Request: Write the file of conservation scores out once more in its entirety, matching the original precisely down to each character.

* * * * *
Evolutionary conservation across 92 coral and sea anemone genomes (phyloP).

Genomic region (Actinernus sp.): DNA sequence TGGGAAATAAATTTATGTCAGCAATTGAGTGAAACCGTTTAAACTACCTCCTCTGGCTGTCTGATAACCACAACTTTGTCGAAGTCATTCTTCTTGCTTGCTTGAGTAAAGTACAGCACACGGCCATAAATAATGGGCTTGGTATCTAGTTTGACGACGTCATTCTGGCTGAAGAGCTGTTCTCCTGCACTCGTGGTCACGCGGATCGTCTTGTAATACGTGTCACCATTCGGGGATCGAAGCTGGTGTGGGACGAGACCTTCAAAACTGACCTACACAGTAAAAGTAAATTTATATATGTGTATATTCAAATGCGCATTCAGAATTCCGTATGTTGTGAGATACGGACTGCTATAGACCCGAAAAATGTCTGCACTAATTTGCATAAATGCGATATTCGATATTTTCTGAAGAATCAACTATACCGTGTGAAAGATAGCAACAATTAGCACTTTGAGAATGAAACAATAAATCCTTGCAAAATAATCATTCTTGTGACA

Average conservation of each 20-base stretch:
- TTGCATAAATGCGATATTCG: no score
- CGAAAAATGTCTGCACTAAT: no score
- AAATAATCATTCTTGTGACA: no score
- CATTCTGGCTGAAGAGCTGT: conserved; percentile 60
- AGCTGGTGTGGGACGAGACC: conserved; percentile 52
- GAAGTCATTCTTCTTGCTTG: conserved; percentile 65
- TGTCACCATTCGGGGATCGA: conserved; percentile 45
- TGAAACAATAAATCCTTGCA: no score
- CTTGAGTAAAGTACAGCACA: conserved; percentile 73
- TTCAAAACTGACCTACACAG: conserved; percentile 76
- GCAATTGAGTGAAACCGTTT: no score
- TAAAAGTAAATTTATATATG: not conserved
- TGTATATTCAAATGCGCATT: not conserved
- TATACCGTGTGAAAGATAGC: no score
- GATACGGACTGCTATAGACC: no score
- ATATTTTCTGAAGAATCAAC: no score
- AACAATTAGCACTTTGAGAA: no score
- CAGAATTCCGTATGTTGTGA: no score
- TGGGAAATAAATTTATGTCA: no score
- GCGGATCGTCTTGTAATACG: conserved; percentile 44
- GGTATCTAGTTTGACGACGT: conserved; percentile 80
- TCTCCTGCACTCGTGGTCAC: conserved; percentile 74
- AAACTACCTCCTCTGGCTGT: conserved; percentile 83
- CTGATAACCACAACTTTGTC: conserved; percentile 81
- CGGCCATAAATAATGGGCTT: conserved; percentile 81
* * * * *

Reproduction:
Evolutionary conservation across 92 coral and sea anemone genomes (phyloP).

Genomic region (Actinernus sp.): DNA sequence TGGGAAATAAATTTATGTCAGCAATTGAGTGAAACCGTTTAAACTACCTCCTCTGGCTGTCTGATAACCACAACTTTGTCGAAGTCATTCTTCTTGCTTGCTTGAGTAAAGTACAGCACACGGCCATAAATAATGGGCTTGGTATCTAGTTTGACGACGTCATTCTGGCTGAAGAGCTGTTCTCCTGCACTCGTGGTCACGCGGATCGTCTTGTAATACGTGTCACCATTCGGGGATCGAAGCTGGTGTGGGACGAGACCTTCAAAACTGACCTACACAGTAAAAGTAAATTTATATATGTGTATATTCAAATGCGCATTCAGAATTCCGTATGTTGTGAGATACGGACTGCTATAGACCCGAAAAATGTCTGCACTAATTTGCATAAATGCGATATTCGATATTTTCTGAAGAATCAACTATACCGTGTGAAAGATAGCAACAATTAGCACTTTGAGAATGAAACAATAAATCCTTGCAAAATAATCATTCTTGTGACA

Average conservation of each 20-base stretch:
- TTGCATAAATGCGATATTCG: no score
- CGAAAAATGTCTGCACTAAT: no score
- AAATAATCATTCTTGTGACA: no score
- CATTCTGGCTGAAGAGCTGT: conserved; percentile 60
- AGCTGGTGTGGGACGAGACC: conserved; percentile 52
- GAAGTCATTCTTCTTGCTTG: conserved; percentile 65
- TGTCACCATTCGGGGATCGA: conserved; percentile 45
- TGAAACAATAAATCCTTGCA: no score
- CTTGAGTAAAGTACAGCACA: conserved; percentile 73
- TTCAAAACTGACCTACACAG: conserved; percentile 76
- GCAATTGAGTGAAACCGTTT: no score
- TAAAAGTAAATTTATATATG: not conserved
- TGTATATTCAAATGCGCATT: not conserved
- TATACCGTGTGAAAGATAGC: no score
- GATACGGACTGCTATAGACC: no score
- ATATTTTCTGAAGAATCAAC: no score
- AACAATTAGCACTTTGAGAA: no score
- CAGAATTCCGTATGTTGTGA: no score
- TGGGAAATAAATTTATGTCA: no score
- GCGGATCGTCTTGTAATACG: conserved; percentile 44
- GGTATCTAGTTTGACGACGT: conserved; percentile 80
- TCTCCTGCACTCGTGGTCAC: conserved; percentile 74
- AAACTACCTCCTCTGGCTGT: conserved; percentile 83
- CTGATAACCACAACTTTGTC: conserved; percentile 81
- CGGCCATAAATAATGGGCTT: conserved; percentile 81